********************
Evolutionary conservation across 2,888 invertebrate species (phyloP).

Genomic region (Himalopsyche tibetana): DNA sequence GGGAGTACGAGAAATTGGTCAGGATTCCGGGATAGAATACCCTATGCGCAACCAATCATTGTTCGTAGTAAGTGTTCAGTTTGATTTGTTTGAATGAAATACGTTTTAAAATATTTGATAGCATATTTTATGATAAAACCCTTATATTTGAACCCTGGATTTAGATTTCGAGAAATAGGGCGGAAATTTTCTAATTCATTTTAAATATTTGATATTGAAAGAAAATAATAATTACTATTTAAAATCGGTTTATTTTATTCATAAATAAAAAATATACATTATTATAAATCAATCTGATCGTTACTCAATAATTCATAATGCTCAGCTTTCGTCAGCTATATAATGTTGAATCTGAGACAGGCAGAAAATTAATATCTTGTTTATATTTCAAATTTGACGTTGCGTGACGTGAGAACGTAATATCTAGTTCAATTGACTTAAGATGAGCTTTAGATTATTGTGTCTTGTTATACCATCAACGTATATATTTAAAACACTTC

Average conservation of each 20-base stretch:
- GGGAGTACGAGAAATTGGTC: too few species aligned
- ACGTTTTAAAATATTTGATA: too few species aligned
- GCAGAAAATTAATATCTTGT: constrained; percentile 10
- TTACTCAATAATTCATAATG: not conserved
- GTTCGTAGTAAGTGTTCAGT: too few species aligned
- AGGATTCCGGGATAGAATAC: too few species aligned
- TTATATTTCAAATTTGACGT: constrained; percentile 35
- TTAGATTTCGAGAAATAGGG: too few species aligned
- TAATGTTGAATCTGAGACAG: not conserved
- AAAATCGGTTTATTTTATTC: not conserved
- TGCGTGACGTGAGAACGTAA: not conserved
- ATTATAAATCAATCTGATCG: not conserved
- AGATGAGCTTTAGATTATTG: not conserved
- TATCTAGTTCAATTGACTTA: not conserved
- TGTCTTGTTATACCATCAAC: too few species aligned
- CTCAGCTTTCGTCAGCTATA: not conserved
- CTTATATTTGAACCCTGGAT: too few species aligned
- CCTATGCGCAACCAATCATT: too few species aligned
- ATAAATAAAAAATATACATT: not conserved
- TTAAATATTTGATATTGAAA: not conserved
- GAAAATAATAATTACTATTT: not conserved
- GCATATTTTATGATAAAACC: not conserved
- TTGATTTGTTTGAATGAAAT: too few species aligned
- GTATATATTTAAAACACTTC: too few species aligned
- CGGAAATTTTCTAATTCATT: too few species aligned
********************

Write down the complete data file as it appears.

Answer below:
Evolutionary conservation across 2,888 invertebrate species (phyloP).

Genomic region (Himalopsyche tibetana): DNA sequence GGGAGTACGAGAAATTGGTCAGGATTCCGGGATAGAATACCCTATGCGCAACCAATCATTGTTCGTAGTAAGTGTTCAGTTTGATTTGTTTGAATGAAATACGTTTTAAAATATTTGATAGCATATTTTATGATAAAACCCTTATATTTGAACCCTGGATTTAGATTTCGAGAAATAGGGCGGAAATTTTCTAATTCATTTTAAATATTTGATATTGAAAGAAAATAATAATTACTATTTAAAATCGGTTTATTTTATTCATAAATAAAAAATATACATTATTATAAATCAATCTGATCGTTACTCAATAATTCATAATGCTCAGCTTTCGTCAGCTATATAATGTTGAATCTGAGACAGGCAGAAAATTAATATCTTGTTTATATTTCAAATTTGACGTTGCGTGACGTGAGAACGTAATATCTAGTTCAATTGACTTAAGATGAGCTTTAGATTATTGTGTCTTGTTATACCATCAACGTATATATTTAAAACACTTC

Average conservation of each 20-base stretch:
- GGGAGTACGAGAAATTGGTC: too few species aligned
- ACGTTTTAAAATATTTGATA: too few species aligned
- GCAGAAAATTAATATCTTGT: constrained; percentile 10
- TTACTCAATAATTCATAATG: not conserved
- GTTCGTAGTAAGTGTTCAGT: too few species aligned
- AGGATTCCGGGATAGAATAC: too few species aligned
- TTATATTTCAAATTTGACGT: constrained; percentile 35
- TTAGATTTCGAGAAATAGGG: too few species aligned
- TAATGTTGAATCTGAGACAG: not conserved
- AAAATCGGTTTATTTTATTC: not conserved
- TGCGTGACGTGAGAACGTAA: not conserved
- ATTATAAATCAATCTGATCG: not conserved
- AGATGAGCTTTAGATTATTG: not conserved
- TATCTAGTTCAATTGACTTA: not conserved
- TGTCTTGTTATACCATCAAC: too few species aligned
- CTCAGCTTTCGTCAGCTATA: not conserved
- CTTATATTTGAACCCTGGAT: too few species aligned
- CCTATGCGCAACCAATCATT: too few species aligned
- ATAAATAAAAAATATACATT: not conserved
- TTAAATATTTGATATTGAAA: not conserved
- GAAAATAATAATTACTATTT: not conserved
- GCATATTTTATGATAAAACC: not conserved
- TTGATTTGTTTGAATGAAAT: too few species aligned
- GTATATATTTAAAACACTTC: too few species aligned
- CGGAAATTTTCTAATTCATT: too few species aligned